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Carol Bareham, who turned cancer diagnosis into a chance to help others, dies at 47

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Carol Bareham was diagnosed with ovarian cancer in 2015

Carol Bareham was diagnosed with ovarian cancer in 2015

Kevin Scott / Belfast Telegraph

Carol Bareham with her husband Neil and children Thea and Elliot

Carol Bareham with her husband Neil and children Thea and Elliot

Carol Bareham was diagnosed with ovarian cancer in 2015

A Larne women who fought tirelessly to raise awareness of ovarian cancer has passed away from the condition.

Tributes have been paid to Carol Bareham (47), who died on Wednesday.

Mrs Bareham was diagnosed with ovarian cancer in 2015 and underwent radical treatment, including chemotherapy and surgery to remove her womb and ovaries.

Despite this she was given the devastating news that the cancer had spread and was incurable.

Mrs Bareham's strength and resilience took her down the campaign trail to raise awareness of ovarian cancer, a condition with few symptoms but which 200 women in Northern Ireland will be diagnosed with every year.

Among those who offered sympathy to Mrs Bareham's husband Neil and children Thea and Elliot was Larne High School, where she had been a science technician.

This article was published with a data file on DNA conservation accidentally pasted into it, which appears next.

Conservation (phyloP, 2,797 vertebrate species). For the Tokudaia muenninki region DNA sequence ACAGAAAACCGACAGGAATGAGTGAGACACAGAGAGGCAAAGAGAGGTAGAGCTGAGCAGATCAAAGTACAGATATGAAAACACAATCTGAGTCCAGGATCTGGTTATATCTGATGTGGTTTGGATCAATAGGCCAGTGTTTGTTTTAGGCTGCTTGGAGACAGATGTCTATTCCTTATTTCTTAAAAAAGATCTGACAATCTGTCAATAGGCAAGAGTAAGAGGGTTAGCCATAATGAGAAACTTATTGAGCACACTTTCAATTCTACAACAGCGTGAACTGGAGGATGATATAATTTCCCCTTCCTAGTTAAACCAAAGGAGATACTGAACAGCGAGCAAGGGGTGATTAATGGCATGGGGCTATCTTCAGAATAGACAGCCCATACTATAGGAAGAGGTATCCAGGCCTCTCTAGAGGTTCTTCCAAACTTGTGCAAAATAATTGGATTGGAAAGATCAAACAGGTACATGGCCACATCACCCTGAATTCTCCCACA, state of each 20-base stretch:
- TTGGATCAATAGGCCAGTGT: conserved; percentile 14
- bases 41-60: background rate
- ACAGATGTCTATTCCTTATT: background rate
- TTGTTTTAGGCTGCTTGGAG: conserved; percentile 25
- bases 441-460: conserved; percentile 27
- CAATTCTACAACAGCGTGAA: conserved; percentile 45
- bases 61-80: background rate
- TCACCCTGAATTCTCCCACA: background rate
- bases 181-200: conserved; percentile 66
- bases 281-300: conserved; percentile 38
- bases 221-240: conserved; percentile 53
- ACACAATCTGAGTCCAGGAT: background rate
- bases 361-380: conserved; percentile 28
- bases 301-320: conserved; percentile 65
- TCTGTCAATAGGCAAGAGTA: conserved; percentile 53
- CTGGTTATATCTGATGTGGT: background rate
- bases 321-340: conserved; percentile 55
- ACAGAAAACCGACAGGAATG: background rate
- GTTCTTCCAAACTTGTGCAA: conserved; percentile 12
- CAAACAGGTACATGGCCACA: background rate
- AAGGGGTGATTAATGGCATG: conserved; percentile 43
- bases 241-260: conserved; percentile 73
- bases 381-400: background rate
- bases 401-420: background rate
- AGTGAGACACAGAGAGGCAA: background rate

A spokesman for the school said all staff and pupils learned of the passing of their colleague with great sadness.

Describing Mrs Bareham as "highly valued", he added: "Carol's passing leaves Larne High School all the poorer, and yet many of us have been able to draw encouragement from Carol's example to squeeze every last drop out of life despite the adversity she faced.

"Since her diagnosis in October 2015 Carol has spent the last four-and-a-half years working tirelessly to raise awareness of ovarian cancer and the early warning signs, so that other women could reach a diagnosis earlier and receive treatment sooner.

"It could only be the Carol Bareham that we all knew in Larne High School that could turn the diagnosis of cancer into an opportunity to help others.

"Carol's tireless work promoting awareness about her illness will give hope to many other women in the future."

In its tribute the school said it would respect Mrs Bareham's wishes and "vociferously banned any reference to 'inspiration', 'battles' or 'bravery'".

Instead they relayed her campaign call and highlighted the signs of ovarian cancer, urging any woman who experiences them to seek urgent medical attention, and asking for donations to the three charities closest to Mrs Bareham's heart - Target Ovarian Cancer, the Northern Ireland Hospice and Friends of the Cancer Centre.

Signs of ovarian cancer are: bloating in the stomach, a feeling of always being full up, urinating more frequently and urgently, changes in bowel habits, and aches and pains in the pelvic area.

Funeral arrangements for Mrs Bareham have not been announced.

Belfast Telegraph